US STOCKS-Wall St set to extend rally as private hiring picks up
* Futures up: S&P 7.5 pts, Dow 57 pts, Nasdaq 7.75 pts
* Rally looks set to continue after Dow record on Tuesday
* Private sector employment gains by 198,000 in Feb
NEW YORK, March 6 (Reuters) - Wall Street was set to drive the rally further on Wednesday, the day after the Dow set a new record, as hiring by companies rose strongly last month.
Signs of a strengthening U.S. economy, continued support from the Federal Reserve, and fairly attractive valuations compared with other assets have helped U.S. equities rally this year.
On Tuesday, the Dow ended at 14,253.77, breaking through October 2007's record close of 14,164.53. For the year, the Dow is up more than 8 percent. The S&P has gained 8 percent in the first three months of the year and is less than 2 percent below its record close.
The larger S&P 1500 has already reached record highs, thanks to help from smaller-cap companies.
"I think this is a happiness hangover," said Kim Forrest, senior equity research analyst at Fort Pitt Capital Group in Pittsburgh.
"What's happening today is probably people that had been extremely risk-averse during the roller coaster ride are now feeling comfortable and, sadly, that's really not the time to buy in when we're hitting new highs."
Forrest said investor attention should start to turn to the labor market, with the closely watched non-farm payroll report due on Friday. Despite signs of strength in some areas of the economy, the labor market has been healing only slowly.
But an early look at the jobs market on Wednesday was surprisingly strong, with companies adding 198,000 jobs last month, above estimates for 170,000. January's job gain was also revised up to 215,000. Futures added to gains following the data.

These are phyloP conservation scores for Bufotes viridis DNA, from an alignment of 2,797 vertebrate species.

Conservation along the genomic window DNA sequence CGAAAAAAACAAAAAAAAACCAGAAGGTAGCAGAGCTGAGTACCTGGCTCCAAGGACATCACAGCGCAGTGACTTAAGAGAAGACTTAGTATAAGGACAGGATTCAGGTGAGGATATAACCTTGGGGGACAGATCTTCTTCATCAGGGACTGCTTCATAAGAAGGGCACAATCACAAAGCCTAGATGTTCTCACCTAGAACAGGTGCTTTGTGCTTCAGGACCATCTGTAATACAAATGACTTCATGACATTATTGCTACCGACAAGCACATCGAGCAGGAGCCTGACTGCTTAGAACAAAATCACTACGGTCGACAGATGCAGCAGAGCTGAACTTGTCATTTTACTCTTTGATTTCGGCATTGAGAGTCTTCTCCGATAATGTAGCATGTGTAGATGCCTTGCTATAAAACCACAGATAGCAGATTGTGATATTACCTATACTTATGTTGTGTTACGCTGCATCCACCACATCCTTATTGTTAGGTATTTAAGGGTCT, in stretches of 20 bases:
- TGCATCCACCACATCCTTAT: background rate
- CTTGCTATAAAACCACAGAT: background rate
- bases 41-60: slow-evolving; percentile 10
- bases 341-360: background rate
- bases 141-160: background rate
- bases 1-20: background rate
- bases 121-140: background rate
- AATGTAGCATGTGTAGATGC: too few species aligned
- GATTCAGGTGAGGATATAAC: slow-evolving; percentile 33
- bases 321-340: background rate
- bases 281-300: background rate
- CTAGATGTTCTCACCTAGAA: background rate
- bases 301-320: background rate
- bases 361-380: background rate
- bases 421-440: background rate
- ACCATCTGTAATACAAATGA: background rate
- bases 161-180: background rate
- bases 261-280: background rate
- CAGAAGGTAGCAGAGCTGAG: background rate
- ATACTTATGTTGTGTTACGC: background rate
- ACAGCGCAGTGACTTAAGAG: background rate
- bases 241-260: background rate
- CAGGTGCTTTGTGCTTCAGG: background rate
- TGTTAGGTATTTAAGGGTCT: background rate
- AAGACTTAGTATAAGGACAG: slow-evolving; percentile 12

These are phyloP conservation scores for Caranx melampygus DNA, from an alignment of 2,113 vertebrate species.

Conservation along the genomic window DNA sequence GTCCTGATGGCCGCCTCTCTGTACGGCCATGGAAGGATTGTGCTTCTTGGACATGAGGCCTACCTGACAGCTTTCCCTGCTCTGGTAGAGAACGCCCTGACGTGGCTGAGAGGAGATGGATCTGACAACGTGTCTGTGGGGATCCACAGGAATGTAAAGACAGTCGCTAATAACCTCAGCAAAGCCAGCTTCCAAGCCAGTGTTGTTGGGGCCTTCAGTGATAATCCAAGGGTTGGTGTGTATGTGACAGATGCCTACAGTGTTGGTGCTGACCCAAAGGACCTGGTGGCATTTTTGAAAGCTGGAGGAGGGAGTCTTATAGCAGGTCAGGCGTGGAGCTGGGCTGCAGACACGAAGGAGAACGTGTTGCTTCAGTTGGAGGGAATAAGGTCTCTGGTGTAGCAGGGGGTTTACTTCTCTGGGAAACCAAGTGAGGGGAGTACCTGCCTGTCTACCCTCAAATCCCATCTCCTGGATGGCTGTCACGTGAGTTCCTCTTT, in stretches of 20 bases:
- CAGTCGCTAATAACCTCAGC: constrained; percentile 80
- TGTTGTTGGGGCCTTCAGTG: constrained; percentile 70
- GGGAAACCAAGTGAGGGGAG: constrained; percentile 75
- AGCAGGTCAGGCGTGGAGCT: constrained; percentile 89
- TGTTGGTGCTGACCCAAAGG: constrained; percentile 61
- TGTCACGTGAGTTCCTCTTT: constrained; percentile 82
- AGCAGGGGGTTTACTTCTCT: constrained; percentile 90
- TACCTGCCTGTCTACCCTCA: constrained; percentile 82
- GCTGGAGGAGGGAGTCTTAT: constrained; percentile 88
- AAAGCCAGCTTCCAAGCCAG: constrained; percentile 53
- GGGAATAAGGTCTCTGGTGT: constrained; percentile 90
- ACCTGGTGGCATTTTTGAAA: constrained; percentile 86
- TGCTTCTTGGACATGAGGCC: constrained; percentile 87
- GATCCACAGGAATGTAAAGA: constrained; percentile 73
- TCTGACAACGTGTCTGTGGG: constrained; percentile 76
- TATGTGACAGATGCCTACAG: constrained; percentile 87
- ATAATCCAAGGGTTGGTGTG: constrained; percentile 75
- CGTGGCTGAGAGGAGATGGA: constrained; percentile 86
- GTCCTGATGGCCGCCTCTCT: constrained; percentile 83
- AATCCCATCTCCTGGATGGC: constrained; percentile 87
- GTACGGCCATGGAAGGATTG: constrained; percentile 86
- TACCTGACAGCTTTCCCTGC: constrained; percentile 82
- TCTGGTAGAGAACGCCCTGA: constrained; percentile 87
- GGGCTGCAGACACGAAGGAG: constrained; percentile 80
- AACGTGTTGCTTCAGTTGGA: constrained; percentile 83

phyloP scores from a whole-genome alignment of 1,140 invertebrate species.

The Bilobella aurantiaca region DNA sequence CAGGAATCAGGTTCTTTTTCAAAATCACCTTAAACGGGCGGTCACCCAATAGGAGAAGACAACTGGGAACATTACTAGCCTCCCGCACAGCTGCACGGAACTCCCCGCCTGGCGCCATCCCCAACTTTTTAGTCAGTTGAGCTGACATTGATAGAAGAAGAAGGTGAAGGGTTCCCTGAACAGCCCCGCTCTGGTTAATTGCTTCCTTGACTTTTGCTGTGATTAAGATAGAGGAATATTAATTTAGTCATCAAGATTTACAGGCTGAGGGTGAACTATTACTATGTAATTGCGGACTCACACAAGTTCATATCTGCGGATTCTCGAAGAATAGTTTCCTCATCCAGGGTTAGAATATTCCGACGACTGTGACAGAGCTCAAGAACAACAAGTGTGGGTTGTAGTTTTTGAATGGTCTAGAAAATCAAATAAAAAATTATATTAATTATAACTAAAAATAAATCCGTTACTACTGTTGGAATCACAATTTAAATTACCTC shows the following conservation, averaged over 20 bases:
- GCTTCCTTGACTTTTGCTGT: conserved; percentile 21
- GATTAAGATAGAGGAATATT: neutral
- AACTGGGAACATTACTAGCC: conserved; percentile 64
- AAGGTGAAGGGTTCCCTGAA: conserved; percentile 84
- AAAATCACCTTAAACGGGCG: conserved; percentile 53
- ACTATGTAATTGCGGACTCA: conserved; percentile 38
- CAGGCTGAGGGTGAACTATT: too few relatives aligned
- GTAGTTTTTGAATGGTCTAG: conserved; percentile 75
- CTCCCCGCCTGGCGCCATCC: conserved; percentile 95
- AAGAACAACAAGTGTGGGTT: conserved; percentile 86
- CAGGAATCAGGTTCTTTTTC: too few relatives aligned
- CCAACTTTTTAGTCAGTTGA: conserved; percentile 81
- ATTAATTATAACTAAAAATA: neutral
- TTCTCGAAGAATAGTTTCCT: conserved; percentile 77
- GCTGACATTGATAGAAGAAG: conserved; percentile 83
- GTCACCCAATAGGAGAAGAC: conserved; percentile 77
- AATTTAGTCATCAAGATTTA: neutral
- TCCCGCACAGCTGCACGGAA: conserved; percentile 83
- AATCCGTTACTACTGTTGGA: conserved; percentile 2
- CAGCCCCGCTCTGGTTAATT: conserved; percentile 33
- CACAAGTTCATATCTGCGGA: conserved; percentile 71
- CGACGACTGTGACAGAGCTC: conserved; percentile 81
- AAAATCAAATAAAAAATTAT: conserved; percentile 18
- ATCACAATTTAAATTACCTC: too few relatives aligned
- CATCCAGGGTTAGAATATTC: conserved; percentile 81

"The ongoing level of the labor market recovery continues to impress investors and that is once again reinforced by these numbers," said Andrew Wilkinson, chief economic strategist at Miller Tabak & Co LLC in New York.
"Manufacturers and business leaders are telling us that the demand has picked up, that they are short of inventory and that they are adding workers."
S&P 500 futures were up 7.5 points and were above fair value, a formula that evaluates pricing by taking into account interest rates, dividends and time to expiration on the contract. Dow Jones industrial average futures gained 57 points, and Nasdaq 100 futures added 7.75 points.
Overnight in Europe, stock markets rose to their highest since the 2008 financial crisis. The European Central Bank, the Bank of England and the Bank of Japan are all expected to stick to ultra-easy monetary policy at meetings this week.
Other U.S. data on tap includes factory orders for January and the Fed's Beige Book of economic conditions.
EU antitrust regulators fined Microsoft 561 million euros ($731 million) for breaking a promise to offer European consumers a choice of web browser. Shares were off 0.5 percent at $28.20 in pre-market trading.
Staples tumbled 2.9 percent to $12.90 after the company reported lower-than-expected quarterly revenue and forecast weak full-year earnings.
Shares of drone maker Aerovironment slumped 28.9 percent to $15.43 after the company cut its full-year forecast on delays in government orders.